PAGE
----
Boston Capital Investing in Seniors Development in Baltimore
- Oct 24, 2013
Baltimore—Boston Capital is partnering with Comprehensive Housing Assistance in the investment of construction of Manor South, a 90-unit development for seniors located in Baltimore.
“The property will help to satisfy tremendous demand for affordable housing and is being executed by a strong development partner with local experience,” Rich Mazzocchi, Boston Capital’s vice president of acquisitions, tells MHN. “Manor South will provide much needed affordable housing for seniors and the disabled in the greater Baltimore area.”
Manor South will be built with tax credit equity from the Low Income Housing Tax Credit program and developed by Comprehensive Housing Assistance Inc.
“The lack of new construction of affordable housing in the Park Heights in recent years, combined with high occupancy rates at competing properties, make this an attractive submarket of Baltimore in which to invest,” Mazzocchi says. “Manor South has an attractive design and favorable location.”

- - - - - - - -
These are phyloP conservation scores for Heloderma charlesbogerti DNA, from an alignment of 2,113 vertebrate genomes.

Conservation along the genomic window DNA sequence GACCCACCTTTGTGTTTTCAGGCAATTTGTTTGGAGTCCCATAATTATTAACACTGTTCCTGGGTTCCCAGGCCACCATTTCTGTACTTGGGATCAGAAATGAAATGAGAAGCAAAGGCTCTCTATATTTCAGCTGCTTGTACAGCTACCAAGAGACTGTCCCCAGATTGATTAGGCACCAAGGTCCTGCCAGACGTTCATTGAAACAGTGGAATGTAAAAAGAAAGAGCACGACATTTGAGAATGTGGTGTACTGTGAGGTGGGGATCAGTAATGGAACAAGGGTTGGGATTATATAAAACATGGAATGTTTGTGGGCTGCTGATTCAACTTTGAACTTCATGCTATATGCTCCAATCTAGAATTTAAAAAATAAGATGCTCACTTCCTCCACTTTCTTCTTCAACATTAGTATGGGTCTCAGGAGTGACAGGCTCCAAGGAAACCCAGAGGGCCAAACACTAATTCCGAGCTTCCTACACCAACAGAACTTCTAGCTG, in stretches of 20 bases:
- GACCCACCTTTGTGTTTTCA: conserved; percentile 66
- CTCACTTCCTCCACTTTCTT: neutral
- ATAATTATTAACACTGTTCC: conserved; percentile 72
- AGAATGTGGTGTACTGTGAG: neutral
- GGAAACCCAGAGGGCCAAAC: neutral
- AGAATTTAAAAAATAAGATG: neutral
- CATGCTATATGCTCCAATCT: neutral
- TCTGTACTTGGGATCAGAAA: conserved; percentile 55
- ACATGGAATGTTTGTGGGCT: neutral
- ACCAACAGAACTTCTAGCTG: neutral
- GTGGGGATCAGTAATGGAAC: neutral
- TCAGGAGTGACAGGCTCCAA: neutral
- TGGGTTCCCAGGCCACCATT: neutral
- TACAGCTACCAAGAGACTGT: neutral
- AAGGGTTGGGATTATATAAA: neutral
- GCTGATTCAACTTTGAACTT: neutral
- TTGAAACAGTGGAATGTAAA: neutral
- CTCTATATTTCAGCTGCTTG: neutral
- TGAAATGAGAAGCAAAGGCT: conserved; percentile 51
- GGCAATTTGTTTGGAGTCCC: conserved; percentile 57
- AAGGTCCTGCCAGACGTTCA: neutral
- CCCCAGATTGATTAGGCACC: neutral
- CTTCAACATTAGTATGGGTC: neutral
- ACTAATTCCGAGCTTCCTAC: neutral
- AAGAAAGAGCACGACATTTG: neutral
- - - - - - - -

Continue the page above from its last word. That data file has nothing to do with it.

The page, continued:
The development will include 53 one-bedroom and 37 two-bedroom units ranging in size from 653 to 1,006 square feet. Units will feature an open-floor concept and will include a living/dining area, generous-sized bedrooms and walk-in closets.
The four-story elevator building will include amenities such as a community room, computer room, laundry facilities on each floor, and onsite social services for residents.
Units will be available to seniors ages 62 or older earning 60 percent or less of the Area Median Income
According to Mazzocchi, the property is located within the Park Heights neighborhood of Baltimore and benefits from close proximity to a wide array of retail and services. Public transportation is accessible, with a bus stop located one-block from the site.
It’s believed that the construction will generate approximately $8.6 million in local salaries and create more than 130 new jobs in the Baltimore area.
With the addition of these 90 units, Boston Capital has now invested in nearly 6,000 units of affordable housing in Maryland.